He also claims the group has a history of terrorism, even though the MEK claims past attacks were carried out by a group that splintered from the main organization when its leaders were in prison. Timmerman says that eyewitnesses have told him that throughout the 1980s MEK members celebrated its murdering of U.S. military and civilian personnel in Iran in the period before the shah’s overthrow. He says that the MEK should remain on the list of foreign terrorist organizations in the U.S., but another group listed by the Treasury Department in 2009 as a terrorist entity called the Free Life Party of Iranian Kurdistan (PJAK) should be removed instead.
“U.S. lawmakers would be wiser to demand that the Treasury Department drop its restrictions on PJAK … than to waste time on the MEK, a Marxist Islamist organization that not only uses terrorism as a political tactic but is widely discredited among ordinary Iranians because of its support for Saddam Hussein during the 1980-88 Iran-Iraq War,” Timmerman wrote.
Ali Safavi, president of Near East Policy Research and a member of the Foreign Affairs Committee of the National Council of Resistance of Iran, which describes itself as Iran’s “parliament in-exile” that includes the MEK, has written several articles in the Huffington Post challenging allegations against the group, including one that responds to Timmerman’s piece.
Safavi told PJ Media that the MEK is “the number one target of Iranian disinformation.” Safavi admits that the MEK engaged in violence against the Iranian regime prior to 2001 but insists that the only targets were regime elements like the Revolutionary Guards. The MEK members in Iraq handed over their weapons to U.S. forces in 2003 and have since been held at Camp Ashraf.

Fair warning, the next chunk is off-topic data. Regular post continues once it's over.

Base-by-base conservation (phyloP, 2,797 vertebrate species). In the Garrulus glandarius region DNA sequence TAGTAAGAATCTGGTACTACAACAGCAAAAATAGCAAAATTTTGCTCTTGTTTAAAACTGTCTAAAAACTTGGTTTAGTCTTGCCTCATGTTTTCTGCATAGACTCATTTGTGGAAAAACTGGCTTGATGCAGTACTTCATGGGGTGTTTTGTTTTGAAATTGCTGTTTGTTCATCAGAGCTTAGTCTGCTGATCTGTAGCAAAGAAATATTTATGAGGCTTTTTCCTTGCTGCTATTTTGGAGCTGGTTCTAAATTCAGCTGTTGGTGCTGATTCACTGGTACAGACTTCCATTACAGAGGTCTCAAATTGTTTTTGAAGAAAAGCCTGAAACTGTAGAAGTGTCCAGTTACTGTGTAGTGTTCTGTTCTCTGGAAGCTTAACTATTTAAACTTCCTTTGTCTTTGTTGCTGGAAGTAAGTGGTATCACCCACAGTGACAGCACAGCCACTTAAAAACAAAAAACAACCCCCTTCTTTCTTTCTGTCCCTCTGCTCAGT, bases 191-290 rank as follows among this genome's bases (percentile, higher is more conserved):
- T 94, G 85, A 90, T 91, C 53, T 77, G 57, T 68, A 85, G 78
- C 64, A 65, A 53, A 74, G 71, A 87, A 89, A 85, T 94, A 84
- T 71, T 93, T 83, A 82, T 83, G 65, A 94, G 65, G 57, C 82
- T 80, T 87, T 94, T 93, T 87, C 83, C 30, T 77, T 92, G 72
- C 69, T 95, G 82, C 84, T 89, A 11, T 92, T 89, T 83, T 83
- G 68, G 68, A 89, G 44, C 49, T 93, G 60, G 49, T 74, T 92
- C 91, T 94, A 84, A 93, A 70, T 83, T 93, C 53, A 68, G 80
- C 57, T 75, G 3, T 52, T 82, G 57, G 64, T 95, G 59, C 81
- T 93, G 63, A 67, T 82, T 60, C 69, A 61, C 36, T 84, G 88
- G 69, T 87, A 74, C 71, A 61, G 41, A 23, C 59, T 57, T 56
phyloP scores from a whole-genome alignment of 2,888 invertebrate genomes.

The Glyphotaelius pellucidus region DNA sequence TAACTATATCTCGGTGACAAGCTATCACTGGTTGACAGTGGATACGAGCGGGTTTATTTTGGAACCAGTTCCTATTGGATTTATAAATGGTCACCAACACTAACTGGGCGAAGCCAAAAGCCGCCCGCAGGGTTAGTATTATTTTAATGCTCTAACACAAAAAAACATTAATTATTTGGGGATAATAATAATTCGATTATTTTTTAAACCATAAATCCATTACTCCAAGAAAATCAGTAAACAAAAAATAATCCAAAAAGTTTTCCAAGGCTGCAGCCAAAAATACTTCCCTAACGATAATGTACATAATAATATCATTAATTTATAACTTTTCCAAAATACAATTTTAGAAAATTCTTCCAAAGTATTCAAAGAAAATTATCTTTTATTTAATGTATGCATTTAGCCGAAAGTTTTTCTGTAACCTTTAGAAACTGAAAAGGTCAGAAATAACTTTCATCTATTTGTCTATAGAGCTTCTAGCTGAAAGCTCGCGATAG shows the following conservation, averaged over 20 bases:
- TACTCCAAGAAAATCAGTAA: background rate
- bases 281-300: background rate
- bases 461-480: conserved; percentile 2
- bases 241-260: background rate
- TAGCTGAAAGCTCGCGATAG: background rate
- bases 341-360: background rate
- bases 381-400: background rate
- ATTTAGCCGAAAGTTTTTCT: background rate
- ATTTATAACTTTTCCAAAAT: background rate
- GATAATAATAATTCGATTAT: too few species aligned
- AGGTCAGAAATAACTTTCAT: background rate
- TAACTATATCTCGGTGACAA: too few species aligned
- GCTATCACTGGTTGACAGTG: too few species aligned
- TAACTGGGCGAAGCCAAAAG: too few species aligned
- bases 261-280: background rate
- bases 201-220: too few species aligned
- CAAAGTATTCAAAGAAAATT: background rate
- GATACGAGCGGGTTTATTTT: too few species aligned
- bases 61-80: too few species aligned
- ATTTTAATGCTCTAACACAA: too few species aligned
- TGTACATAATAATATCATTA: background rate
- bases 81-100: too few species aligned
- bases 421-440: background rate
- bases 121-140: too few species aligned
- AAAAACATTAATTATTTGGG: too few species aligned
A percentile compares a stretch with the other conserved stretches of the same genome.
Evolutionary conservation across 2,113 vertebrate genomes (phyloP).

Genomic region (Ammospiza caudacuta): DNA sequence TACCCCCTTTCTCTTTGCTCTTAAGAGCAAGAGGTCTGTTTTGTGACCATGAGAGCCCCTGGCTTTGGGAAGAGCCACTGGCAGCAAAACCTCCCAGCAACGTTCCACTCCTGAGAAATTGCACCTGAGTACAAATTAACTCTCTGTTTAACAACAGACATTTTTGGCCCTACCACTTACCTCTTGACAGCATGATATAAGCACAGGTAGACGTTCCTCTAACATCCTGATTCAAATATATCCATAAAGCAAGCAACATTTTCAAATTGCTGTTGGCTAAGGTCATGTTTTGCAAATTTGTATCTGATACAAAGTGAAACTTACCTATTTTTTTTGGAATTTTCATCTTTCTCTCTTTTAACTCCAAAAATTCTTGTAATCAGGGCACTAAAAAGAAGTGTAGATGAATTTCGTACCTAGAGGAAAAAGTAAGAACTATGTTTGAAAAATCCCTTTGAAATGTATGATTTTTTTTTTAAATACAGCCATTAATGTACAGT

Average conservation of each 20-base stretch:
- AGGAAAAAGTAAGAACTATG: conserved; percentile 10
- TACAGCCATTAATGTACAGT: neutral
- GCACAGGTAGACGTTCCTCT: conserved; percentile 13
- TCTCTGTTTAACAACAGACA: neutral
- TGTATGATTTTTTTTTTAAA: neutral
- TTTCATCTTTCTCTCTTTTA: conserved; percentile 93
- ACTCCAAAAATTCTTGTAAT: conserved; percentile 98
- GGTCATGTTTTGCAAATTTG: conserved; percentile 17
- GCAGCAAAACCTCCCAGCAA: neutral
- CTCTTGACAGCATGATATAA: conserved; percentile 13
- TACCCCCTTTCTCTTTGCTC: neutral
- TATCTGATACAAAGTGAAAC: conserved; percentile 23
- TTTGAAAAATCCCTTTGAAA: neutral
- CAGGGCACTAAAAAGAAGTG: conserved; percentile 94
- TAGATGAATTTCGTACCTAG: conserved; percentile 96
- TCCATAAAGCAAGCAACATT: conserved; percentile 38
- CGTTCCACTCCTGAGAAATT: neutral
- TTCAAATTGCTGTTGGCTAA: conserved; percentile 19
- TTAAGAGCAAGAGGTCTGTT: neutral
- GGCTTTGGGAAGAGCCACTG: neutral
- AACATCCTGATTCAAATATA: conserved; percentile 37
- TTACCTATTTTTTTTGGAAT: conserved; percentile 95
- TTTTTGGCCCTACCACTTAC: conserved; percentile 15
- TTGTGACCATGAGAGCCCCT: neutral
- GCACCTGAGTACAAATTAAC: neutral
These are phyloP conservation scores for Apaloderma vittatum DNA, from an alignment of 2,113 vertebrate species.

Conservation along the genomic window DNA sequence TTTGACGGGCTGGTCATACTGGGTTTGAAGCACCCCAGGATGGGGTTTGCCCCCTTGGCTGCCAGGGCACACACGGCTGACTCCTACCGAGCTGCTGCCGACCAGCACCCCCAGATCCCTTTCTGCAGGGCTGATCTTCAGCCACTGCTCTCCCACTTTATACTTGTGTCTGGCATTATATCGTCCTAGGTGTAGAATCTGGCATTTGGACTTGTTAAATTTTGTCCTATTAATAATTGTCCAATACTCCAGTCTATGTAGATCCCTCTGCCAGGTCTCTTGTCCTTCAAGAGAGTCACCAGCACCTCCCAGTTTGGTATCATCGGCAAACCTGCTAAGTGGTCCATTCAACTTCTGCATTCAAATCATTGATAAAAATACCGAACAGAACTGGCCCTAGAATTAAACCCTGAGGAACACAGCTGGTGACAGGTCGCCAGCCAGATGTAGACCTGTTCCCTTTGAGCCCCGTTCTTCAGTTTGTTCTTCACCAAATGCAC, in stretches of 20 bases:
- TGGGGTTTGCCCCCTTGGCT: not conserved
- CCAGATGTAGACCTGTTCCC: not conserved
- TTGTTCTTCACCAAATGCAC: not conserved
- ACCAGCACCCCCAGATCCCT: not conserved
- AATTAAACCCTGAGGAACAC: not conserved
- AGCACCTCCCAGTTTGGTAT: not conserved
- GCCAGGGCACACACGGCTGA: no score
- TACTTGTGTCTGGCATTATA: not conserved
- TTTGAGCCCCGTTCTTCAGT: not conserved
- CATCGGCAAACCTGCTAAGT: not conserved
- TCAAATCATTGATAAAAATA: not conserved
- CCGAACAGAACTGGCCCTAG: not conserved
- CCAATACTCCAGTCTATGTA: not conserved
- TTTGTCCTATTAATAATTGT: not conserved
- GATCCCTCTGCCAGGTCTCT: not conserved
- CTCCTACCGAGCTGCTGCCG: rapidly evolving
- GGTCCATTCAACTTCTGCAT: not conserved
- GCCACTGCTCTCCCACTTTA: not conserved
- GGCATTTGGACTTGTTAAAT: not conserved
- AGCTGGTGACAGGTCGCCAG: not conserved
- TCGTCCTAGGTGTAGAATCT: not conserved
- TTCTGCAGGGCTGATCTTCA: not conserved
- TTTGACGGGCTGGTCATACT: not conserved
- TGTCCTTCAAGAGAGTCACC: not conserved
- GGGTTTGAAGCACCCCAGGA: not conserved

He also said that the MEK does have a large amount of support in Iran. “If the MEK has no support, then why has the number one diplomatic agenda of Iran’s dealings with foreign countries for the past 30 years been to crack down on the MEK?” he asked.
Mike Gapes, the British Parliament’s Foreign Affairs Committee chairman, said in June 2008 that when his committee went to Iran the previous November, they were struck by the regime’s “absolute obsession” with the MEK. However, he conceded that it is “probably” true that the group “has no influence in Iran.”
To support his claim that the MEK has substantial support in Iran, Safavi sent PJ Media a series of articles about a rally near Paris in June that the NCRI claimed brought out 100,000 supporters (the New York Times wrote 30,000) and included speeches by Maryam Rajavi, the “president-elect” of NCRI (pictured in this article’s thumbnail); former U.S. Ambassador to the UN John Bolton; and former Spanish Prime Minister Jose Aznar.
“Can you tell me what other opposition group can bring this many people to an event?” he asked. Timmerman has questioned the reliability of the group’s numbers in the past and claims many attendees are paid to show up.
Dr. Raymond Tanter, president of the Iran Policy Committee and author of President Obama and Iran: Engagement, Isolation, Regime Change, agreed with Safavi, saying that the wealth of intelligence the MEK provides shows they have support.